How a protective order helps you leave an abusive marriage

It is frightening and difficult to leave a physically, financially or emotionally abusive spouse. Statistically, abused partners are at their highest levels of risk in the two years after ending the relationship. Once you file for divorce, while you may be safer in your immediate surroundings, the statistical risk to you increases.

That doesn't mean you should stay with an abusive partner just to avoid the potential conflict of leaving. Instead, it means you should take steps as soon as possible to start ensuring your safety as you leave this abusive relationship behind and move on to something healthier in your future. Thankfully, the state of Colorado allows those experiencing domestic violence to seek protective orders that will create legal consequences for your ex if they harass you or hurt you.

You can seek temporary protection orders, as well as long-term orders

Issuing a long-term order of protection typically requires in-depth consideration by a judge. Hearings are often necessary, and both you and your ex will have the opportunity to present evidence to the courts. This civil court process can take some time to complete.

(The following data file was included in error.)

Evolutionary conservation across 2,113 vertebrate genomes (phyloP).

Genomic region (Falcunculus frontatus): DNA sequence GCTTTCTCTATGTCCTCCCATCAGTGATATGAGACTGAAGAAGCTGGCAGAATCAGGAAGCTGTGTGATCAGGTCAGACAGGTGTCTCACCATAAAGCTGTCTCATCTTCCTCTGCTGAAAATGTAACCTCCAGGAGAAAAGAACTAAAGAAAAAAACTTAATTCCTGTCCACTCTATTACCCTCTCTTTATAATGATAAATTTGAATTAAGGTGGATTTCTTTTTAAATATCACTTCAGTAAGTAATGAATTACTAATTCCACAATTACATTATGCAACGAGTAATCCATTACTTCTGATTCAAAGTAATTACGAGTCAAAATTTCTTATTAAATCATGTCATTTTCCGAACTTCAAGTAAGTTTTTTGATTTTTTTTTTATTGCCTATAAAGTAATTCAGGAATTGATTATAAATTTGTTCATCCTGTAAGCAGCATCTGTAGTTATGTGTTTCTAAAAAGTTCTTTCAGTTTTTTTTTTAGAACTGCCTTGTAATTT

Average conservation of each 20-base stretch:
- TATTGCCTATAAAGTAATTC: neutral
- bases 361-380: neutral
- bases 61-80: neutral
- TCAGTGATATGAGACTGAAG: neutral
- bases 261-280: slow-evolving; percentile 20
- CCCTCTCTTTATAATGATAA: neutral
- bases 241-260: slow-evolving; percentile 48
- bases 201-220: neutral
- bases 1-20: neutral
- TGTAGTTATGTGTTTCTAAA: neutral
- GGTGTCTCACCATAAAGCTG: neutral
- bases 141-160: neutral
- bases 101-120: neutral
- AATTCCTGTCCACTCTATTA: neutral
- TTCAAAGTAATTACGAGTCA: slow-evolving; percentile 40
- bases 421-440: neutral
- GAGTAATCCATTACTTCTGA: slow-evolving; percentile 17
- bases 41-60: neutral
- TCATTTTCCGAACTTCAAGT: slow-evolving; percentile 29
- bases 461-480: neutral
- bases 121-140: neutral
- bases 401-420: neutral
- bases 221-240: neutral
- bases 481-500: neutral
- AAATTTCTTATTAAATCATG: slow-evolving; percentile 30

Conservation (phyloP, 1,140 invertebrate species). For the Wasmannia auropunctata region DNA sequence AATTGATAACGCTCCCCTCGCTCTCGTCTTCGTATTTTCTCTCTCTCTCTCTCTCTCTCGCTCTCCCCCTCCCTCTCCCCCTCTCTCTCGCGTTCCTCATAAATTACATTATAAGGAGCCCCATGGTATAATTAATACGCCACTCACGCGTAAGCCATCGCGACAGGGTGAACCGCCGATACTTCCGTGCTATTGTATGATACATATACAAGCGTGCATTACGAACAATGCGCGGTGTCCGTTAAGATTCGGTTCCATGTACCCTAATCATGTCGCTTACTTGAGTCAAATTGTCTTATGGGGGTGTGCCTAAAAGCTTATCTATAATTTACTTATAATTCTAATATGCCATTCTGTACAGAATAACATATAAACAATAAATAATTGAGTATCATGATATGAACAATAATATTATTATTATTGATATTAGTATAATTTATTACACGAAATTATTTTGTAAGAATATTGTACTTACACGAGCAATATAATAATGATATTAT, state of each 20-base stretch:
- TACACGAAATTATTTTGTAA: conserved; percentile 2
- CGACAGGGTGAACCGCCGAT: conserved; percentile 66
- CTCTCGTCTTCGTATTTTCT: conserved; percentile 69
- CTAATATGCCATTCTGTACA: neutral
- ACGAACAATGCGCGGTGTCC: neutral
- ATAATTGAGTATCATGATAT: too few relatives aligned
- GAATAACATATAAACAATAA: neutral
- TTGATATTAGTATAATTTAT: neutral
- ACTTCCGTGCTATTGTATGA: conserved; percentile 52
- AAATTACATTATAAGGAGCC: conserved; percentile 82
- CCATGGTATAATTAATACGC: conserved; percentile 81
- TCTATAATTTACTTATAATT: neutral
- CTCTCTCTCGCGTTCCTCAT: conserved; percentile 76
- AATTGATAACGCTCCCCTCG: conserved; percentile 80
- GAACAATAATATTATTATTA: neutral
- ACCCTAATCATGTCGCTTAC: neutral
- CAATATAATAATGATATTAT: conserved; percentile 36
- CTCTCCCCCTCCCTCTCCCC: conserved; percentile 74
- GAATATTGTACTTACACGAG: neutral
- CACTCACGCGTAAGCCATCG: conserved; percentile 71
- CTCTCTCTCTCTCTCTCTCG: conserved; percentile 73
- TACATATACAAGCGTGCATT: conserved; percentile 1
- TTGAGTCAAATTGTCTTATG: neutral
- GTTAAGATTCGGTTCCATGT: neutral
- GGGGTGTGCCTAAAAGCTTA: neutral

However, if you intend to leave a violent partner behind, you should not have to wait for weeks or months for a court hearing to receive legal protections. You can file for a temporary order of protection that takes effect the same day. These orders are typically short-lived, but they offer immediate protection in the days when you file for divorce.

If the courts are not open, a lawyer and law enforcement officials can help a victim seek an emergency protection order. Like a temporary protection order, the person protected by an emergency order will eventually need to present testimony or evidence at a hearing to secure a permanent protection order.

What do protection orders offer for victims of domestic violence?

Protection orders are legal orders issued by the court that prevent the other party from harassing or abusing you. Typically, the judge will set specific restrictions based on the details of your case when you request a protection order.

These orders can include a requirement from the court to leave a shared residence, or limit or prohibit communicating with the protected individual. This can include in-person contact, phone calls, letters and even digital communications. Many times, these orders will create a physical distance that must be maintained between both parties at all times.

If the other person violates a protective order, the victim can contact law enforcement. Law enforcement will help uphold the court order and document the violation. That can eventually lead to criminal consequences for the person who violated the protective order.

Protective orders can do a lot to limit your risk, but they are only pieces of paper. You should also take practical steps to ensure your safety and do your best to build up a support network as you plan to leave an abusive marriage behind.

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